Administration officials are hoping the funding will stave off criticism from black college presidents and alumni, who complained last year the administration’s decision not to pursue renewing a George W. Bush-era HBCU funding program actually resulted in a budget cut to the cash-strapped schools.
Education Secretary Arne Duncan, appearing Sunday on TV One’s “Washington Watch with Roland Martin,” announced Obama’s intention ahead of the White House’s official rollout of its estimated $3.8 trillion budget proposal.
“We have great news, that, going forward, we’re proposing in the budget an increase of $98 million annually for HBCUs, so that’s a tremendous commitment,” Duncan said in response to a question from Martin. “I said from Day One we desperately need HBCUs not just to survive, but to thrive.”
In addition, Duncan said the administration is seeking increases in Pell grants – with an eye towards doubling Pell opportunities for HBCU students – Perkins Loans and tuition tax credits.
A controversial graduation requirement from Lincoln University mandating all overweight students to take a health and fitness course is causing a serious debate between students, health officials and legal scholars.
Lincoln University, a historically Black university near Philadelphia, requires students who have a Body Mass Index (BMI) above 30 to take the health and fitness course which consists of aerobics, weight training and nutrition.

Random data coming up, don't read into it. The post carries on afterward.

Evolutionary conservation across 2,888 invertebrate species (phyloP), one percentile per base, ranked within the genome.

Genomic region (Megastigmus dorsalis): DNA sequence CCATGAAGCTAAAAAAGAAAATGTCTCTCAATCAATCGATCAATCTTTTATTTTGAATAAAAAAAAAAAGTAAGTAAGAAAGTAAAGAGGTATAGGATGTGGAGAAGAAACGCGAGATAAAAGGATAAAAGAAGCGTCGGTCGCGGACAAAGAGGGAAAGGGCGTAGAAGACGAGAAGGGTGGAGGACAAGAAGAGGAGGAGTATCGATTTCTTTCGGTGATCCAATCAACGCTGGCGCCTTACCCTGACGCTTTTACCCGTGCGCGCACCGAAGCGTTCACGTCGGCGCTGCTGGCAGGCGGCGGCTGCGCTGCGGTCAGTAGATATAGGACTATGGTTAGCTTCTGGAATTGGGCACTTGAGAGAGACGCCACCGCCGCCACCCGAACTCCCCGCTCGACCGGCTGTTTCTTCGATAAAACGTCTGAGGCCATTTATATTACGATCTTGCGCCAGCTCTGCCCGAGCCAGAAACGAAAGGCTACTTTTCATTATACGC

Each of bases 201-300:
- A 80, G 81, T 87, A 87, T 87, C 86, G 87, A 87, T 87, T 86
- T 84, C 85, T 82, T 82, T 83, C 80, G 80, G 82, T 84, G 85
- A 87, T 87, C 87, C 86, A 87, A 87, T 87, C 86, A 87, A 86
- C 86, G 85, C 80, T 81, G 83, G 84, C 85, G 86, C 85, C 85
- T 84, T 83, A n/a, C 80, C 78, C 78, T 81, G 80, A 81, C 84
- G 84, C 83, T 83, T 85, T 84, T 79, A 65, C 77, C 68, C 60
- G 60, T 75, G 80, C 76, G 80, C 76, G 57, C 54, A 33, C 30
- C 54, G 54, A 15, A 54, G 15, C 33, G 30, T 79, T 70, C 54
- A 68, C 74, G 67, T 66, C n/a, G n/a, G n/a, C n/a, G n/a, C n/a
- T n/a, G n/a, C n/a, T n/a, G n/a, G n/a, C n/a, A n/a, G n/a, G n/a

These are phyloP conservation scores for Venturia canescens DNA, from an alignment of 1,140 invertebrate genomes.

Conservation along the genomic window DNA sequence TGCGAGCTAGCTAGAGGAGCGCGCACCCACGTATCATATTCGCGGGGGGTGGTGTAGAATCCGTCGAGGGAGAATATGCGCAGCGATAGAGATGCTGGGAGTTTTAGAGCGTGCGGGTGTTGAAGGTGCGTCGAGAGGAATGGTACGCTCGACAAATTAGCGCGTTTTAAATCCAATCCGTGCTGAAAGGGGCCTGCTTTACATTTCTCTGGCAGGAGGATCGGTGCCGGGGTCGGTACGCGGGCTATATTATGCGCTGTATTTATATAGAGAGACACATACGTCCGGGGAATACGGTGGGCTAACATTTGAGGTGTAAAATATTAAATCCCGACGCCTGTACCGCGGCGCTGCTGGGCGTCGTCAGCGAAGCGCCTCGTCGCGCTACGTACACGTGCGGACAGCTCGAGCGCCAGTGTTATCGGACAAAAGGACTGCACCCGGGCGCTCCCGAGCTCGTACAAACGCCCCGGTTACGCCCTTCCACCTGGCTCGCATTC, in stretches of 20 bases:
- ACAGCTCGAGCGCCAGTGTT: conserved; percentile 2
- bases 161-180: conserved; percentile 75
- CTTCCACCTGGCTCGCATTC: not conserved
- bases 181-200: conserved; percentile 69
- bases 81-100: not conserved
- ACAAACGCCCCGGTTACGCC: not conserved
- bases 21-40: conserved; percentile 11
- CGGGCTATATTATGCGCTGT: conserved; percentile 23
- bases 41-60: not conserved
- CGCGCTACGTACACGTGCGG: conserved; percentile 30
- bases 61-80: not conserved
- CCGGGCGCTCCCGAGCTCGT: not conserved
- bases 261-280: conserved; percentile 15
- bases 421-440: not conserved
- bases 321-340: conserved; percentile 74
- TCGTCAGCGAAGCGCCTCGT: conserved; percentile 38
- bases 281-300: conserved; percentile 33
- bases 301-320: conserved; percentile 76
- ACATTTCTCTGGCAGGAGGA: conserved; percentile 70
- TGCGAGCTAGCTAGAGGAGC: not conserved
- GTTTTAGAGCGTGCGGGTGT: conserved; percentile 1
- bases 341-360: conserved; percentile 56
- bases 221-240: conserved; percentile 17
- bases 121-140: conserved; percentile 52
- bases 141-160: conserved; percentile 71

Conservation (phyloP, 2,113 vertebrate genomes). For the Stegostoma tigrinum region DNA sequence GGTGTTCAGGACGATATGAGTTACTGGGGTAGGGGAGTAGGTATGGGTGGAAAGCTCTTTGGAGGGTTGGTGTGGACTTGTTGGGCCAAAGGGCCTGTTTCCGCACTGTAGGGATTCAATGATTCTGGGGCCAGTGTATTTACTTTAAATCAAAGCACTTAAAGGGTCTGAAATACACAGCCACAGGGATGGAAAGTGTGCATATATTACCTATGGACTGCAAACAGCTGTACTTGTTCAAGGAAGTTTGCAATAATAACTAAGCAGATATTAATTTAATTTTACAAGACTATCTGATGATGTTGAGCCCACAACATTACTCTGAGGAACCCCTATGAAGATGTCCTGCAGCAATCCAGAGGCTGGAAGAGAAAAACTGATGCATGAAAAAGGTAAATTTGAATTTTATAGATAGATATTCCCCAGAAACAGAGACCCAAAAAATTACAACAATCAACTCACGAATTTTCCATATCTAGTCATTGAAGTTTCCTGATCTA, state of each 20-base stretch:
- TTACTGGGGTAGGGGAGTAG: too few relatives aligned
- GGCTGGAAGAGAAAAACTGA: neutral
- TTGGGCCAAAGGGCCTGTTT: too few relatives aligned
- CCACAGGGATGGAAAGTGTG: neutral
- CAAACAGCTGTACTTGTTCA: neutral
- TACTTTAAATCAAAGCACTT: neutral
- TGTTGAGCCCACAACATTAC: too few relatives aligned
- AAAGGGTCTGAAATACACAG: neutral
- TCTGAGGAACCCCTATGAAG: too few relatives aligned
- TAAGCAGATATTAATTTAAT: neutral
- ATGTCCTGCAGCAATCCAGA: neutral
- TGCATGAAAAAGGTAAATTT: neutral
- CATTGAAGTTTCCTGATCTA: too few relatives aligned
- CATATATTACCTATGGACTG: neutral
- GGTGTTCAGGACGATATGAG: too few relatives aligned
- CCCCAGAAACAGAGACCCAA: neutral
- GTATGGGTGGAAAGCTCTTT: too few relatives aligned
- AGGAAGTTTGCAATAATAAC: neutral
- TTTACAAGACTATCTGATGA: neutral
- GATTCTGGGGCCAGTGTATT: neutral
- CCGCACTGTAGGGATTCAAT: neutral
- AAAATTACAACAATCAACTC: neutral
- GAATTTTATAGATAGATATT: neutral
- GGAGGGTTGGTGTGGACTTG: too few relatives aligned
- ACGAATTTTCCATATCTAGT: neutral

BMI is a measurement health officials use to determine obesity.
It is believed Lincoln University is the only is school in the nation to require overweight students to take a health class.
The Tavis Smiley Communication School at Texas Southern University (TSU) will be renamed as school’s governing board voted to cut ties with the author and journalist for not delivering on his pledge to raise $2 million for the historically Black college.
According to theHouston Chronicle, Smiley agreed in 2004 to personally donate $200,000 annually for a period of five years as well as raise $1 million through private and corporate donations.
TSU officials said Smiley raised $300,000.
Smiley said concerns with the school’s fiscal management after its previous president was fired and sentenced to probation for improper usage of school funds, made it difficult to raise funds for the institution.
“I … will continue with my benevolence where it’s appreciated,” said Smiley in an email to TSU officials.
The Executive Director of the White House Initiative on Historically Black Colleges and Universities (HBCUs) pulled no punches when he met with a group of education officials.
John Wilson said in order for HBCUs to survive and compete for African-American students, the institutions have to stop whining about what they do not have and instead come up with innovative ways to raise money and recruit students.
HBCUs must stop feeling sorry for themselves, he said, and switch their focus from playing violins to trumpets.
“We play the violin too much,” Wilson said. “We think people owe us something.”
Many HBCUs are facing financial difficulty due to declining enrollment and increasing costs. The recession has also tightened the wallets of businesses and charities that typically donate and support HBCUs.
Wilson also called out HBCU alumni who “will go to Homecoming” but refuse to give back to their alma mater.
A lot of that is a failure of the colleges to treat their students and alumni well, he said.
“If they (students) have built up an attitude with the financial aid office, which had an attitude with them, they’re going to leave here with an attitude and they’re not going to write a check,” Wilson said. “They’re going to come back for Homecoming, but they’re not going to open their checkbooks.”